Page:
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Well Envisioned

After a strong push for labor rights in the ’30s, Universal’s first sequel to their Invisible Man stashes a murder mystery in a sci-fi thriller about a mine worker wrongly accused of murder by his boss. It’s a more relatable take on the concept, spun less for its mad science than a revenge story applicable to its period. Quaint, really, where the fears of science in a pre-nuke world were invisible people.

Invisible Man Returns lacks Claude Raines. That’s an immediate strike against this sequel. Although Vincent Price notably stars in the title role, he lacks the conviction of Raines. That leaves this follow-up immediately flat; it’s just too cheery given the subject matter. Scenes inside of a lab where John Sutton experiments on guinea pigs stream sunlight in from the windows. That’s miles removed from the dank basements of Frankenstein. Invisible Man Returns enjoys being playful too, rife with common laughs and shock over the possibility of a pre-marital woman seeing a man in the nude. Maybe the latter is just a gag left to a less progressive time.

… a bright, playful romp without any leering or threatening qualities

Still, it’s charming, if a bit mixed up. The script seems convinced of the inevitable madness experienced by invisible people. Price needs to turn deluded because the first film took that path, butting against the breezier tonality overall. It’s a shame too – other than invisibility being a part of this film’s world, there’s no connection to the 1933 original.

Tonal missteps removed, Invisible Man Returns finds a generous, spirited story. On the trail of Roosevelt’s New Deal and other successes of union forces, the grubby mine owner, aware of the unsafe conditions, exploits his low-level worker. Enough so, his employee is willing to undergo unproven scientific methods to rat out his boss. It’s done out of sight, less the mine manager (Richard Cobb) spy this plot to undo his position. With no fear of reprisal, Invisible Man Returns pokes and prods at those responsible, certainly to the glee of an audience approaching World War while still battling capitalism’s worst exploitation. Kudos to Universal for this bit of brevity in an unsure world. Soon, this series went to even further extremes.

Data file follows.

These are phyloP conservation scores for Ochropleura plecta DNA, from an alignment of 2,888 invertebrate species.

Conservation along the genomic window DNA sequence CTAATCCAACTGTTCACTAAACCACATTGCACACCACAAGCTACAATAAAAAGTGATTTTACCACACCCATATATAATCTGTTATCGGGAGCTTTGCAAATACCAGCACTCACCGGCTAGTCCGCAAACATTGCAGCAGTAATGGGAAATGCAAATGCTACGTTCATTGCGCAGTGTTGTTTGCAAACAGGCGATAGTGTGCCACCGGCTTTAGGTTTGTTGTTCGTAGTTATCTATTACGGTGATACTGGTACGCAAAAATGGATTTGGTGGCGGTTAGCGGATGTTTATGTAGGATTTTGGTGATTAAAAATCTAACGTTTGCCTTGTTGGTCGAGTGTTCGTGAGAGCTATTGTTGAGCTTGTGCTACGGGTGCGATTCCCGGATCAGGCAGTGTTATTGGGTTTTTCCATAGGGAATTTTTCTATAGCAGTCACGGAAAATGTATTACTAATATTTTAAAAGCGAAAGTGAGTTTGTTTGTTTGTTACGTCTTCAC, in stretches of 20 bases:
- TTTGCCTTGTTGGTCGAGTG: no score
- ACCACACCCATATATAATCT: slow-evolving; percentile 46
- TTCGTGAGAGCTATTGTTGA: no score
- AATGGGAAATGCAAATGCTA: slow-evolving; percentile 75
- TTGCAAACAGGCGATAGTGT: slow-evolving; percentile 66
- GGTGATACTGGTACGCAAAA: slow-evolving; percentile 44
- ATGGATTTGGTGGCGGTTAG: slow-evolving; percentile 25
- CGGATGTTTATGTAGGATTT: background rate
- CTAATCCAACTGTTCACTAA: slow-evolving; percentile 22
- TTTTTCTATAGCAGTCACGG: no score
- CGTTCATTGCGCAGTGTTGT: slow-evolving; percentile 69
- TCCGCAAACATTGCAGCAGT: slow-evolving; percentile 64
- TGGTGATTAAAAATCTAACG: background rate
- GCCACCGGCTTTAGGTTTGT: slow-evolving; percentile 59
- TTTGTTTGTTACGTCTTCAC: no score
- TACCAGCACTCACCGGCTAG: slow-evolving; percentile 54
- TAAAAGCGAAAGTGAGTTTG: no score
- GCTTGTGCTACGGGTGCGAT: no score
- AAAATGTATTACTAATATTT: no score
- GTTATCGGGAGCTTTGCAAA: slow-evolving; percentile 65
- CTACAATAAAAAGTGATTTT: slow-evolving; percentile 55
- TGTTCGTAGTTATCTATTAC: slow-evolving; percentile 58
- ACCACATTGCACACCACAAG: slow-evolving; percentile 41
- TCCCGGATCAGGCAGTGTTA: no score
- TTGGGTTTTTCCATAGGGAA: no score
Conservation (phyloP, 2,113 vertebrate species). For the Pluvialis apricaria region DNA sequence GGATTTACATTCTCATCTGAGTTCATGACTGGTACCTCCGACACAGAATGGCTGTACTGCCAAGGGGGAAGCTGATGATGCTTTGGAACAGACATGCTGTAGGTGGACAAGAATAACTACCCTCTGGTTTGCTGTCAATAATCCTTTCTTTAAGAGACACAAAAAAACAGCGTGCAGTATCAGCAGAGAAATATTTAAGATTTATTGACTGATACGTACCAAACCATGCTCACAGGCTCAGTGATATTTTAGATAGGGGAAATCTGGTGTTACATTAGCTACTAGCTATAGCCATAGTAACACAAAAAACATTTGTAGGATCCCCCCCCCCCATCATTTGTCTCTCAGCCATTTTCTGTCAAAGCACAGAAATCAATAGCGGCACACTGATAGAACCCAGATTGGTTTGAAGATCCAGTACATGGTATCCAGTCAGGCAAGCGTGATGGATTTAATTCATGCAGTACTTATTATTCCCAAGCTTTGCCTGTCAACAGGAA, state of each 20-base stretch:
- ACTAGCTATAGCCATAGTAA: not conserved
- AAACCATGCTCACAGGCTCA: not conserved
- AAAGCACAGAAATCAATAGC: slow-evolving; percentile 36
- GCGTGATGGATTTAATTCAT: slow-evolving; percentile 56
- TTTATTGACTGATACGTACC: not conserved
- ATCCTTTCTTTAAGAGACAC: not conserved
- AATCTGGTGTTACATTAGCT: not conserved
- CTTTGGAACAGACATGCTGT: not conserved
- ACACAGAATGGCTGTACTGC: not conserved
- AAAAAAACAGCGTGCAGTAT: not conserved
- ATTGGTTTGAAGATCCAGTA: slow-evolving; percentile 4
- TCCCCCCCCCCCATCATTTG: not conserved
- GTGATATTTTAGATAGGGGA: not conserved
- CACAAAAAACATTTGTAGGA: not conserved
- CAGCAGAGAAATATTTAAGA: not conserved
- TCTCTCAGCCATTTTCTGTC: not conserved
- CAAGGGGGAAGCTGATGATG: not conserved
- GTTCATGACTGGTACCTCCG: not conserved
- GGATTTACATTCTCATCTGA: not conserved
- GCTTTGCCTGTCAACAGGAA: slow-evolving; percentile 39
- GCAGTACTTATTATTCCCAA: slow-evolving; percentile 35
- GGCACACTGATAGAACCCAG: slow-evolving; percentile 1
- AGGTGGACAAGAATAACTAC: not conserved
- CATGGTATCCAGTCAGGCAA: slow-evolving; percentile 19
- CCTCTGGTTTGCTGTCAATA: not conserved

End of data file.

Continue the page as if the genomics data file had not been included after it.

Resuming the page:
While part of the wide Universal Monsters canon, Invisible Man Returns doesn’t meet the quota technically. Price’s Geoffrey Radcliffe is never posed as a threat, just a man seeking what’s right through a fantastical method. Tenuous horror elements evaporate quickly, leaving this sequel a bright, playful romp without any leering or threatening qualities. At the least, Invisible Man Returns finds something of significance in the idea.


Pleasingly rendered from a gorgeous source, Universal’s track record for their classic horror line is maintained. With the exception of one frame skip, the print suffers from no visible imperfections. Expected faults from a film this vintage were either cleaned up or the print was maintained in this special condition.

A perky grain structure pokes out, rendered cleanly by the encode. Invisible Man Returns carries the look of classic film stock, with a pure haze when in close and definitive texture from afar. A scene in a forested area captures marvelous fidelity and sharpness.

Expected drops in sharpness occur during visual effect scenes. That’s expected and normal. Anywhere else, natural clarity is preserved, along with a firm gray scale. A short sequence late takes place in near total darkness, reaching pure black. Highlights extend to pleasing brightness without going too far.


Some deep voices challenge the low-end of the DTS-HD mono track. It’s a success. Clarity runs high, free of static or distortion. The few musical cues pop with strong peaks and pure treble. Like the video, age does little to Invisible Man Returns’ audio offering.


Doubled up on the same disc with The Invisible Woman, there’s nothing to support either film.

The Invisible Man Returns
  • Video
  • Audio
  • Extras


Using the worker’s right movement as its basis, Invisible Man Returns is a cheery, somewhat messy sequel to the 1933 original.

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